Come to think about the controversy over the Supreme Court’s plan to overrule Roe v Wade which is raging strongly now. We all know that we would not have been here today had you, our mothers, not taken risks to give birth to us. Like every mom, my mother had pains of pregnancy when she carried me in the womb. My mother told me story of how sick I was as a baby and how she slept in hospital for days with me. She said I was moved from one hospital to another for many times. Each of those days, my mom was with me. She sacrificed her pleasures. She gave up going to parties for me. She slept in the hospital because I was there. She left the comfort of her bed and her home to care for me. Many mothers here have untold stories of pains and torture in the labor room giving birth to us. At the time many of us were born, technology had not come up with easy options of delivering babies through C-session. Our mothers pushed and pushed, cried and cried, before we came out of the womb. You mothers desired to give life to us at all costs. Our mothers chose life because they listened to the voice of the good shepherd. You mothers made sacrifices after the mind of the good shepherd. You need to hear that and be joyful for being harbingers of life.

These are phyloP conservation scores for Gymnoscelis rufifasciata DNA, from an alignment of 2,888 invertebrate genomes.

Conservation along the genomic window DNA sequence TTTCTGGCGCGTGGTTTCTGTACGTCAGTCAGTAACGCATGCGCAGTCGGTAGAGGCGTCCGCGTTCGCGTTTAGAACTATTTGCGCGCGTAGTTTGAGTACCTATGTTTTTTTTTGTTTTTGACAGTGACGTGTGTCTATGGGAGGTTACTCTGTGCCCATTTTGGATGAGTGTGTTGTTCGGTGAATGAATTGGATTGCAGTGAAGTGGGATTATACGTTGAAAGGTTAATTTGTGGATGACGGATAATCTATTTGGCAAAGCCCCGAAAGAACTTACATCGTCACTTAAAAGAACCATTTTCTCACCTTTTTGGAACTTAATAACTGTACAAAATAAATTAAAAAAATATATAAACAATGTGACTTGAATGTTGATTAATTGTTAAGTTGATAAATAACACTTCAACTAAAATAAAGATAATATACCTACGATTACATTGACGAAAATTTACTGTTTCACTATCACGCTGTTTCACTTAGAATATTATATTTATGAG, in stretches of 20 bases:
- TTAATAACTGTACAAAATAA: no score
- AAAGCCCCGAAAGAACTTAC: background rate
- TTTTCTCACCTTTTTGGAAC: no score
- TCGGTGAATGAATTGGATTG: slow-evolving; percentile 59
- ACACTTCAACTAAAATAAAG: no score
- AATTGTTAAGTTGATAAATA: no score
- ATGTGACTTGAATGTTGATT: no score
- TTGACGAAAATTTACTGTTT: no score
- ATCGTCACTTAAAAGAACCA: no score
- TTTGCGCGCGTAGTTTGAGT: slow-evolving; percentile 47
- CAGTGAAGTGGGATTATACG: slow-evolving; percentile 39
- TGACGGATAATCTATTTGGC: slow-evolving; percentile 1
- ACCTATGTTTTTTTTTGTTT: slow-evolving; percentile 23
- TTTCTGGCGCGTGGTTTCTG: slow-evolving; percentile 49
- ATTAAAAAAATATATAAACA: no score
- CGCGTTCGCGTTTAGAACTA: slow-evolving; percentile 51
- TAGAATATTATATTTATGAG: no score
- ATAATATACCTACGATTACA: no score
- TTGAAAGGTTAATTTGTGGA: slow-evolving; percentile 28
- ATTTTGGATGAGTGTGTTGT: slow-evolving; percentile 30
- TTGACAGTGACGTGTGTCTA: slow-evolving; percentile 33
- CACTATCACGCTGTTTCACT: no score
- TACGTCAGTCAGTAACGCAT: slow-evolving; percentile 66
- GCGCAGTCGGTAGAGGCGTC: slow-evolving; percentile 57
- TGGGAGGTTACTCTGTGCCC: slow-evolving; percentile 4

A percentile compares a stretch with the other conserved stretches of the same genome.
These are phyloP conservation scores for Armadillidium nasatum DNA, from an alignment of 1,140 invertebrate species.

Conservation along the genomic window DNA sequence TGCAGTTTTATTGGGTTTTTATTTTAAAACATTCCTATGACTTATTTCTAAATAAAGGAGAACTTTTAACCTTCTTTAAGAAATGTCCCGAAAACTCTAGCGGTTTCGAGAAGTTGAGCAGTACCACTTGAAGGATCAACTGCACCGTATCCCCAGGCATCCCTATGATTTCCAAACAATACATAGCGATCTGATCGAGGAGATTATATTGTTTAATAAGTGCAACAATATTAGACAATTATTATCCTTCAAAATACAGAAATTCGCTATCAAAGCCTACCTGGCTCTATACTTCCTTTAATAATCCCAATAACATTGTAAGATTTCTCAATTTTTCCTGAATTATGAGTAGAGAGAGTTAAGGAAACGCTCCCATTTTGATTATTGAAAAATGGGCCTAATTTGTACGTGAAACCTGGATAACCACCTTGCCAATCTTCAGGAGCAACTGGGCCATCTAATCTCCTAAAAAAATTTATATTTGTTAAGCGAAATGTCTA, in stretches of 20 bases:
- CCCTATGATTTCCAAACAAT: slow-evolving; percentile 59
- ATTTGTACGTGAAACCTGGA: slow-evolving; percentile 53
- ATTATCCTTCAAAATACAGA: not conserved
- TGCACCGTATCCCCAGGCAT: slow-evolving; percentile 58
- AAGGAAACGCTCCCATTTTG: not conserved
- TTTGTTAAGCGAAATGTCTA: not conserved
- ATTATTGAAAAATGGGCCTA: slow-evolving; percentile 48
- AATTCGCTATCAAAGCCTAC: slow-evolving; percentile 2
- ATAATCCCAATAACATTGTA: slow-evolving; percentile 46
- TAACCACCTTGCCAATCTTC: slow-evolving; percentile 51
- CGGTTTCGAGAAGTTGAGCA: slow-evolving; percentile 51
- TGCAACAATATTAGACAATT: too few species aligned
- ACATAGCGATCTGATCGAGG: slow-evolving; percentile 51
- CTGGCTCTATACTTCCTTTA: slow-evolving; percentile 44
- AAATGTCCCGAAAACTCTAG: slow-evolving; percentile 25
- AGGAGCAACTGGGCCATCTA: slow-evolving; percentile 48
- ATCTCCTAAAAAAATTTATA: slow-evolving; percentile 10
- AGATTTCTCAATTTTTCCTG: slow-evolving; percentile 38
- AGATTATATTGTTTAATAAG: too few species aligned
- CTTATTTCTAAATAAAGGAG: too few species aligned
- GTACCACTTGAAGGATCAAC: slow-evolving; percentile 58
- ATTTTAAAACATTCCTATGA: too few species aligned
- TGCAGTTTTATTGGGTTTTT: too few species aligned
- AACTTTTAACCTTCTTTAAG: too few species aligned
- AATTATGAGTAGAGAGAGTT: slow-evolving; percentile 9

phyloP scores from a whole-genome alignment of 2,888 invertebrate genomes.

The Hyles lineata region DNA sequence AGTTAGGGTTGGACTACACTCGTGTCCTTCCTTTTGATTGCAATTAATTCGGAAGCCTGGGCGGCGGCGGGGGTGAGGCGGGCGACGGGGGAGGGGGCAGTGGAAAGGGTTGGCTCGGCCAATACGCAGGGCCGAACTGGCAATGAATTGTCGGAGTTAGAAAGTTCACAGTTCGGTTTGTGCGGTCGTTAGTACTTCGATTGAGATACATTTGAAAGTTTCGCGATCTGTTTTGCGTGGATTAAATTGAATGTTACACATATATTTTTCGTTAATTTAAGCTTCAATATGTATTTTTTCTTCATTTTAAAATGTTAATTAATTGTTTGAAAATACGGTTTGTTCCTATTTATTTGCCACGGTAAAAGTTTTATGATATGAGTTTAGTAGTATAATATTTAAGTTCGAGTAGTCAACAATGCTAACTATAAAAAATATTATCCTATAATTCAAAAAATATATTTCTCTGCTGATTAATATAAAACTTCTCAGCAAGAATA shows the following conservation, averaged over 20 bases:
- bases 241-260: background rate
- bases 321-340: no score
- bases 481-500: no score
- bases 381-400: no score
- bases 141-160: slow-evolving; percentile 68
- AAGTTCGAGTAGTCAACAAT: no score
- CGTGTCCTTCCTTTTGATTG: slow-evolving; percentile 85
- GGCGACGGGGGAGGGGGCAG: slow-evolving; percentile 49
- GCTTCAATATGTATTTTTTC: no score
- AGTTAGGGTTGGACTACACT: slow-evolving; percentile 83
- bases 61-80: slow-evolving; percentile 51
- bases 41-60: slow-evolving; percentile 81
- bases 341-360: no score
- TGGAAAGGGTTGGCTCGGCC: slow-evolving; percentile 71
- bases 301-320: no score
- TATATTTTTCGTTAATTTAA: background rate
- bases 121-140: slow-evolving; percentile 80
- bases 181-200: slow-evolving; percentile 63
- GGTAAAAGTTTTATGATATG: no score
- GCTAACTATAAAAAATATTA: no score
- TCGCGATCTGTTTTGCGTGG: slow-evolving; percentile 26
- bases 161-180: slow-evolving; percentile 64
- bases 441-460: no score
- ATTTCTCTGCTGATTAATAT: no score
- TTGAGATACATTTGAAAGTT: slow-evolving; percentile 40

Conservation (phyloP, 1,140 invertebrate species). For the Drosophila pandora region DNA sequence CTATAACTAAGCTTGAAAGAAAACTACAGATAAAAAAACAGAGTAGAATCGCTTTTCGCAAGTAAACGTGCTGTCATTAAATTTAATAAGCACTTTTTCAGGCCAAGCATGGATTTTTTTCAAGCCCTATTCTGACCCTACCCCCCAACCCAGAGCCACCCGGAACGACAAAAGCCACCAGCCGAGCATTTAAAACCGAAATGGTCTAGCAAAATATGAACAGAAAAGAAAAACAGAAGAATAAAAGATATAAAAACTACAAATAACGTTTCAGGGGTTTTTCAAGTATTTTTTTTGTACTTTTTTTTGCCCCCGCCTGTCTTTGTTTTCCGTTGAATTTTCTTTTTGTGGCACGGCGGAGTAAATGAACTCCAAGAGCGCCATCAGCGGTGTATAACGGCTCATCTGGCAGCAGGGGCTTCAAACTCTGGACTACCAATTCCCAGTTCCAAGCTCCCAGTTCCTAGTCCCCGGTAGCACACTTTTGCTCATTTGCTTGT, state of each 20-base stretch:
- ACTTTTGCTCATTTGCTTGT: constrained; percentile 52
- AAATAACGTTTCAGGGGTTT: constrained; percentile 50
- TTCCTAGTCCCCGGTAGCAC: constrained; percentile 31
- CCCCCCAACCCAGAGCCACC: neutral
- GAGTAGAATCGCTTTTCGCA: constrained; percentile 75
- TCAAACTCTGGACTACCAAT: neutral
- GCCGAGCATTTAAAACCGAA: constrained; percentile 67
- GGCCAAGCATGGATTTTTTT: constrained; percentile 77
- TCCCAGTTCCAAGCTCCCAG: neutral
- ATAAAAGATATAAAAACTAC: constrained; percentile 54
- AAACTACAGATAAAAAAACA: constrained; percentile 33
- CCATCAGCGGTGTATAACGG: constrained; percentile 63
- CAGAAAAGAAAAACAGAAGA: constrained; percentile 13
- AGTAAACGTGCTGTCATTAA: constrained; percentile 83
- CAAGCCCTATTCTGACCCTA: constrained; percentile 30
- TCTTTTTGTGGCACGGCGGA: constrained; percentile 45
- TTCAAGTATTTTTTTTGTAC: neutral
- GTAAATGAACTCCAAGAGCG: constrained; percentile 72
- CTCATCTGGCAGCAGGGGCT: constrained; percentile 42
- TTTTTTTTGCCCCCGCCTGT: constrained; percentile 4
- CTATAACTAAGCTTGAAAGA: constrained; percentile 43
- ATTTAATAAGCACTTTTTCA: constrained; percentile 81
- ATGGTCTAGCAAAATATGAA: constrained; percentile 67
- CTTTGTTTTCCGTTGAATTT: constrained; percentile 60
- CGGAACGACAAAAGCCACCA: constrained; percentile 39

Today, the wolves want to snatch away the beauty of life and the sanctity of childbearing. These are jealous and frivolous authorities, just as in the time of the apostles. These authorities want to take away the precious gift of life from the sheep that you mothers cherish, value, and protect. These are lives that made you who you are. You became vulnerable because these lives in your wombs are vulnerable. You are precious because you create lives. What are you doing today, just watching helplessly? I think you should all rise and respond like Peter in Acts of the Apostles, “We must obey God rather than human beings!” (Acts 5:29)
Dear mothers, we want you to know once again today, that we love you so much. We cherish your sacrifices. We value your pains. Please, continue to remind us of what the good shepherd wants; we may have life and have it in full. Keep encouraging your children to listen to the voice of the good shepherd. He desires that the sheep listen to his voice. You, mothers, are shepherds in a unique way. You laid down your lives to have us. You went through risks and pains. May the good shepherd reward you and bless you with joy, mercy, and love. May your eternal reward be everlasting life at the end. Amen.
Happy Mother’s Day!
Readings: 1st- Acts 13:14, 43-52; 2nd- Rev. 7:9, 14-17; Gospel- Jn. 10:27-30